Saturday, July 19, 2008

This Summer Season - Sheer Delight

For lovers of scripted television, this summer is a delight because of the "non-premium" cable channels. In fact, it has been better than the last few fall seasons of broadcast TV. Consider this lineup which isn't every show (in alphabetical order by network name):
The Cleaner on A&E
Mad Men on AMC
Not Going Out on BBCA
The Middleman on ABC Family
Secret Life Amer Teen on ABC Family
Rescue Me Minisode on FX
Army Wives on Lifetime
Charlie Jade on SciFi
Dr. Who on SciFi
Eureka on SciFi
Stargate Atlantis on SciFi
The Factory on Spike
Bill Engvall on TBS
My Boys on TBS
The Closer on TNT
Saving Grace on TNT
Law & Order: CI on USA
In Plain Sight on USA
Burn Notice on USA
Monk on USA
Psych on USA
Add to this list HBO's Generation Kill, Sundance's Shameless and Showtime's Weeds, and it is obvious you don't really need the broadcast networks even though CBS has given us Swingtown and Flashpoint with NBC contributing Fear Itself.

Last fall I started this blog with a six part series entitled The Screen Writers Guild strike, technology, and the future of scripted television. In that series my forecast was that the future of scripted TV was not going to be in broadcast network TV for a myriad of reasons, mostly economic. If this summer's cable lineup doesn't make you agree with me, I don't know what would. The list of cable shows represents 18 hours of scripted programming, or three hours a night over six nights. Comedy and drama. Shows for every interest. No reruns. No fear of some idiot canceling a show you like after the third episode.

I find I like the direction TV is taking. Not every show is going to please the critics or win Emmy nominations. But some of these do both. And a few are even getting ratings comparable to successful fall season network shows. No, American Idol class ratings are not going to be posted for this group, but millions of folks are watching these shows.

Two facts stand out about this summer season cable lineup. First, for reasons that escape me there is a crowd on Sunday night and nothing on Wednesday. What? Nobody watches scripted TV on Wednesday? But, the second fact is that many of these shows are repeated so that you can schedule to see most of them even if you only have one TV and no DVR.

However, since you can't watch cable channels without a satellite or cable source, get a DVR with your subscription if you can afford it. Dish Network, my signal source, even has a multiple tuner DVR box that allows you to record two (or three if you can get digital TV off the air) programs in high definition while watching a recording.

Wednesday, July 9, 2008

Norma Rae Moves to Hollywood: SAG, AFTRA, and the Congloms

It could be a movie called Norma Rae Moves to Hollywood except the star is Alan Rosenberg.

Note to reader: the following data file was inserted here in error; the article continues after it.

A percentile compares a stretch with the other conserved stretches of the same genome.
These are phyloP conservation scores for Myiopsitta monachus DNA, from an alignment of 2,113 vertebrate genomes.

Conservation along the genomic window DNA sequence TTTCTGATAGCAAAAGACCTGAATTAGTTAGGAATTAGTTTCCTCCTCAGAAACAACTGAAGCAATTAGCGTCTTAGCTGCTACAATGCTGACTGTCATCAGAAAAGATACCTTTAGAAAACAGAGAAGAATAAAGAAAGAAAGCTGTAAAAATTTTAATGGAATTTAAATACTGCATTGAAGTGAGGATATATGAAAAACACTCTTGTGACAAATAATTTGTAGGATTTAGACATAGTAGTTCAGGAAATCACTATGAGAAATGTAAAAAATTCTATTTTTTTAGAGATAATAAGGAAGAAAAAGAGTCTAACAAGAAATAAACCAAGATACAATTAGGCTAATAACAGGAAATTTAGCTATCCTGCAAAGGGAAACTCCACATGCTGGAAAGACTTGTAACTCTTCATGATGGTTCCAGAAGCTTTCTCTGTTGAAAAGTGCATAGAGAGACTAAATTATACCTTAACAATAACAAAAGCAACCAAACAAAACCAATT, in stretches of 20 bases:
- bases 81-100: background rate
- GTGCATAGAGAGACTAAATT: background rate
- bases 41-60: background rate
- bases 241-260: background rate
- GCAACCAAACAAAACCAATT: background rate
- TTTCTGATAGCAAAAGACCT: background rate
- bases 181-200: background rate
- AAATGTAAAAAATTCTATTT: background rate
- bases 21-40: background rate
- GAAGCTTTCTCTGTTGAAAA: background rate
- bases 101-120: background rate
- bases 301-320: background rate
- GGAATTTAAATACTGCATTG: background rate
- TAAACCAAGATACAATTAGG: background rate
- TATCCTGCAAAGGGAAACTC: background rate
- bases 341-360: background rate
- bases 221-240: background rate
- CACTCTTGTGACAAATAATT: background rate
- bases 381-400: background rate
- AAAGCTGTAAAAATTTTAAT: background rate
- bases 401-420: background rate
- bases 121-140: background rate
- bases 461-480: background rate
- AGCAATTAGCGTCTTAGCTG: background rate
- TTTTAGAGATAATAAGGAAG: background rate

The concepts to be portrayed are complicated. On one side we have the Alliance of Motion Picture & Television Producers (AMPTP). That's the simplest side. They're the bossess, the company. The equivalent of the textile mill in Norma Rae.

Except today the American textile mills are mostly shut down and the AMPTP members are international corporations. These congolmerates are already "outsourcing" creativity by using the formats and plots of shows created in Britain or Latin America, for instance, shows that were successful with audiences there. In some cases, they are using the actual show from Canada or South Africa. And, even with shows that have American creators and writers, for years they have been "shooting" the show in Canada to save on costs. Plus, American shows now have to have "international appeal" as royalties and residuals from Italy and Japan enter into the economics of measuring success.

Further, today AMPTP represents corporate congolmerates that internationally own most of: (a) the movie production companies, (b) the TV networks (both broadcast and cable), (c) the few remaining radio networks, (d) many of the cable TV companies, (e) some of the TV consumer hardware manufacturers, (f) most of the major newspapers and magazines, and (g) many of the movie theater chains.

On the other side we have industrial unions. But they're different from the textile workers in the original Norma Rae. I'm not sure how to portray the difference here, but we have to use the "way back machine" to understand.

Once upon a time there was an organization called the American Federation of Labor (AFL) that was made up of mostly trade unions. These unions are for carpenters or electricians. They had labor halls where workers put their names on the list and employers called to get a worker.

At that time there was the Congress of Industrial Organizations. It was made up of unions that included all the workers in an industry, such as textile workers, regardless of what job they did.

The AFL and the CIO merged in 1955 to form the AFl-CIO.

The Screen Actors Guild (SAG) and the American Federation of Television and Radio Artists (AFTRA) are two unions representing actors. They both have a history comparable to the textile workers in Norma Rae.

Headquartered in Hollywood, SAG was formed in 1933 to combat the exploitation of actors in Hollywood by the large studios that signed actors to multi-year contracts which did not include work hour or rest period provisions generally accepted in all working environments today in America. The contracts automatically renewed at the studios' discretion and allowed the studios to control the private lives of the performers. SAG is associated with the Associated Actors and Artistes of America (AAAA), which is the primary association of performer's unions in the United States. The AAAA is affiliated with the AFL-CIO.